American Girl Riot

August 14, 2007 | Family

I received an email from Studs’ oldest daughter the other day that had me dying. “T” has allowed me to share it with you. I think she needs to write a book. Enjoy!


Sorry this is lengthy but I thought I’d share with you my lunch hour experience today at the store that will well go down as enemy number one in the book of every father’s worst wallet nightmares come true – The American Girl Place in Chicago.

You know that I don’t have a daughter, but I’m lucky enough to have a goddaughter, and her sixth birthday is coming up in a few days. I decide that I’m going to be “Aunt of the year” (as the lady on the AGP hotline told me when I called to make the reservation) and take her to afternoon tea at their cafe. The reservation is set for Sunday. I set out at noon today to get her a Bitty Baby doll so she can start her collection and her parents can kick my ass for how much all the accessories cost that she’s going to want to get with Bitty Baby.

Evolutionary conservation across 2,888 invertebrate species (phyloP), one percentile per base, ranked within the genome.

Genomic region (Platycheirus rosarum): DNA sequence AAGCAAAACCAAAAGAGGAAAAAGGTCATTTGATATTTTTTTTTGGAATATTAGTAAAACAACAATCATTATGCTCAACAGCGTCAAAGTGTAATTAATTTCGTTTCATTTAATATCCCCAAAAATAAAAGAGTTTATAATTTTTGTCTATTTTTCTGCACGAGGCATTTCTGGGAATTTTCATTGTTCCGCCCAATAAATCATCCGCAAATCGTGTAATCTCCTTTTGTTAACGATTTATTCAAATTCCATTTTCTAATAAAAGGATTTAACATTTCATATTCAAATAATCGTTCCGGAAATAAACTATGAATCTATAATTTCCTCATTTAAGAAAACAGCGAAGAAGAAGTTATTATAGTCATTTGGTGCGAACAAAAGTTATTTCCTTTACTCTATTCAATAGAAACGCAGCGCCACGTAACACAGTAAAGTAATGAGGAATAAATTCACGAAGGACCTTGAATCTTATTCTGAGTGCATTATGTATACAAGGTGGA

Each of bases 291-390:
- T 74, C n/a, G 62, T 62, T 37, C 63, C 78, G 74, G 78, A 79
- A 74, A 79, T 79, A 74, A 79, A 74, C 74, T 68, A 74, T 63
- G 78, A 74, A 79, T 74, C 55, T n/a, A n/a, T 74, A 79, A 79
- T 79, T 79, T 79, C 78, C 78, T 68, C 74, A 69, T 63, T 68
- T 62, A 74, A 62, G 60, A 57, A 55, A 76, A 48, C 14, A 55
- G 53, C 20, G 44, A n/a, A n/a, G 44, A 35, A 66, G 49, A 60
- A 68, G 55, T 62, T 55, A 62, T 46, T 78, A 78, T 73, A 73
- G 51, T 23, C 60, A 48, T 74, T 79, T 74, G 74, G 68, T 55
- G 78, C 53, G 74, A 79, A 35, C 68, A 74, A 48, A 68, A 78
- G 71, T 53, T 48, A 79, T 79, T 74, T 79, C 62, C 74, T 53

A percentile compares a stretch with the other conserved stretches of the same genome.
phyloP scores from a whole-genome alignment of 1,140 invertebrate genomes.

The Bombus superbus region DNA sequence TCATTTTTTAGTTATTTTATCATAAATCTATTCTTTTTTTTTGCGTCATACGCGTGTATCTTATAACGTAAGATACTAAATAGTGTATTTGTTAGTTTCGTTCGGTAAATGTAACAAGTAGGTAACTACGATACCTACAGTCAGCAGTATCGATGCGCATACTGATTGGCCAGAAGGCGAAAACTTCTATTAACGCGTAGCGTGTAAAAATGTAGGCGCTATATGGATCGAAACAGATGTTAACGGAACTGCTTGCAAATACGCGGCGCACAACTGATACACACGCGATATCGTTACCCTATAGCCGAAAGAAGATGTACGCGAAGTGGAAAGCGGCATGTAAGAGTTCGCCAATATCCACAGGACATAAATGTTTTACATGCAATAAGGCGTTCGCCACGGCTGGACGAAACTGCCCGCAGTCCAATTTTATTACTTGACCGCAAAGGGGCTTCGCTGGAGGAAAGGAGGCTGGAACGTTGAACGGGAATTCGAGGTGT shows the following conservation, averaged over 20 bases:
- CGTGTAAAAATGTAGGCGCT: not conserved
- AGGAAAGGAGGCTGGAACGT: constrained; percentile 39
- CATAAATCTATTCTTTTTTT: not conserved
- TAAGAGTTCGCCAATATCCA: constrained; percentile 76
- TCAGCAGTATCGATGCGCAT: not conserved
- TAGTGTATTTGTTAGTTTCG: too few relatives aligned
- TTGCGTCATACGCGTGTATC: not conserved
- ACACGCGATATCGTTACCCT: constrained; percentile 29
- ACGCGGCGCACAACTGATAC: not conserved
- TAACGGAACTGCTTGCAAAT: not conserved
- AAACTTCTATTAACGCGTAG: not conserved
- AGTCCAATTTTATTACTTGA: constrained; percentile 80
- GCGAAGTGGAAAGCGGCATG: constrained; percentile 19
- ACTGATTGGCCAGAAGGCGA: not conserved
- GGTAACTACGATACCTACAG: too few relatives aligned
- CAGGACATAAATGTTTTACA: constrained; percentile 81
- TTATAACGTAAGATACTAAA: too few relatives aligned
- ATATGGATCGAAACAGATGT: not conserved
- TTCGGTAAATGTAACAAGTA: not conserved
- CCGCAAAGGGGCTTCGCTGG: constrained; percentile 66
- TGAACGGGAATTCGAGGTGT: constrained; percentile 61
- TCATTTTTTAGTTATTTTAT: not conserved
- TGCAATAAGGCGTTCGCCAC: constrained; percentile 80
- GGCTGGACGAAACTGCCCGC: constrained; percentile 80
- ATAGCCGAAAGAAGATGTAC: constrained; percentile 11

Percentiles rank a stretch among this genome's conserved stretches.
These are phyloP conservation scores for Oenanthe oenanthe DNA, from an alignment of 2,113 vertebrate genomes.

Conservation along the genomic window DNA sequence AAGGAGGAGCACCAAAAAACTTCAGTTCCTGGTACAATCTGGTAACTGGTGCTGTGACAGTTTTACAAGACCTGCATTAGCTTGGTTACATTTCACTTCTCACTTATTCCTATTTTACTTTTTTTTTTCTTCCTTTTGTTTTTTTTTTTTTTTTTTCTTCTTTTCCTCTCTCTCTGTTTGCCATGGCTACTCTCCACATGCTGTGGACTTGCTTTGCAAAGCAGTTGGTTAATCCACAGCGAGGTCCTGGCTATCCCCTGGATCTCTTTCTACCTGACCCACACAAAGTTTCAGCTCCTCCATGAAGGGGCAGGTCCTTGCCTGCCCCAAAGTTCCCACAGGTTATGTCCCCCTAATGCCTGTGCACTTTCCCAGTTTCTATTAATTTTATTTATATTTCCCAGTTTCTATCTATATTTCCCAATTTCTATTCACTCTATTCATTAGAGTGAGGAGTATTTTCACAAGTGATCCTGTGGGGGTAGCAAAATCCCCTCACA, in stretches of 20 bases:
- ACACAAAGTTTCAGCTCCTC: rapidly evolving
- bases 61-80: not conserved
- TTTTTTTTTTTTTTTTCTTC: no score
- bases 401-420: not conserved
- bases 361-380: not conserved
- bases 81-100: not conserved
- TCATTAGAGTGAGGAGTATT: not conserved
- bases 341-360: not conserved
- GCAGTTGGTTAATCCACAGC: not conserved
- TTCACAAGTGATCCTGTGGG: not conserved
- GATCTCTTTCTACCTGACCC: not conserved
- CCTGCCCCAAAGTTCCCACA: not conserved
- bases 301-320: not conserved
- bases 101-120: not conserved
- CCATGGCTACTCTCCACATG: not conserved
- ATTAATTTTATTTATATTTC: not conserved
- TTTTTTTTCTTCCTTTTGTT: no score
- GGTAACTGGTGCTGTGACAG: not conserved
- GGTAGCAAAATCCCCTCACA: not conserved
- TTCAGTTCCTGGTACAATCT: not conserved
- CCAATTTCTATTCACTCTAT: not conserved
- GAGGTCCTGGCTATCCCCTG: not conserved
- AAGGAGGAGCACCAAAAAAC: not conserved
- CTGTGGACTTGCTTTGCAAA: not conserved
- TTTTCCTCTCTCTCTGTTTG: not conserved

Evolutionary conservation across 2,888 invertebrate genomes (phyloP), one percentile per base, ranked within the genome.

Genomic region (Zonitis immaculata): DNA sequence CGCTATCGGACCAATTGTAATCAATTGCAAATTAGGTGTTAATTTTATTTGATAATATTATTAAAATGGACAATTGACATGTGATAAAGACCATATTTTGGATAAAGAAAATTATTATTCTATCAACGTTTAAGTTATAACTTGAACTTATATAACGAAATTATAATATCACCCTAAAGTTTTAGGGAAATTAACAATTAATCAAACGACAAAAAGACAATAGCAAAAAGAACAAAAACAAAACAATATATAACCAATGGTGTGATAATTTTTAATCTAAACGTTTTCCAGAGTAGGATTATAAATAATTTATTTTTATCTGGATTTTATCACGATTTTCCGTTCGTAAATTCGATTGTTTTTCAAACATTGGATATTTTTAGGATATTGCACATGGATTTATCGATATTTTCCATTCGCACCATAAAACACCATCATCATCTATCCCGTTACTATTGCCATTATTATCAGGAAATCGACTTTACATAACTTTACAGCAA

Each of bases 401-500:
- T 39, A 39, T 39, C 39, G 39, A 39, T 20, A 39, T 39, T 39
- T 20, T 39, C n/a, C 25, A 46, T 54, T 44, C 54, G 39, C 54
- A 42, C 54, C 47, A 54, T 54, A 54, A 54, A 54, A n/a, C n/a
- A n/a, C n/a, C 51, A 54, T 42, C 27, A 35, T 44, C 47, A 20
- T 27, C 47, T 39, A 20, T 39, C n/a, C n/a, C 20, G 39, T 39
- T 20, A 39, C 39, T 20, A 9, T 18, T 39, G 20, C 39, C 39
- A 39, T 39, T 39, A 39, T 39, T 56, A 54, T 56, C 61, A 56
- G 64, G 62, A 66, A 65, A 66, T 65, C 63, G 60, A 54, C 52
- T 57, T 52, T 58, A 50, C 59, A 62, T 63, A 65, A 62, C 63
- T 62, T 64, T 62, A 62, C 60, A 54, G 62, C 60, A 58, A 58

So, at noon I run out because, according to our Kronos time software here, I’ve now officially got less than an hour to get from my building, across the city to the store, make the purchase, and hi-jack a cab back to the office in time to “punch back in”. So the race begins….

I literally stole a cab from some poor guy waiting with his suitcase. I didn’t realize it until I was already hopping into the cab and well, I figured if I was this rude already, why redeem myself?! I’ll just hope he’s not an attorney that works in my building and get on with it. The guy shrugged his shoulders at me and I mouthed a sincere “I’m sorry” with batted eyes and we took off. 8 minutes, a maniac cab driver, and one good bout of carsick nausea later, I’m standing in front of the store.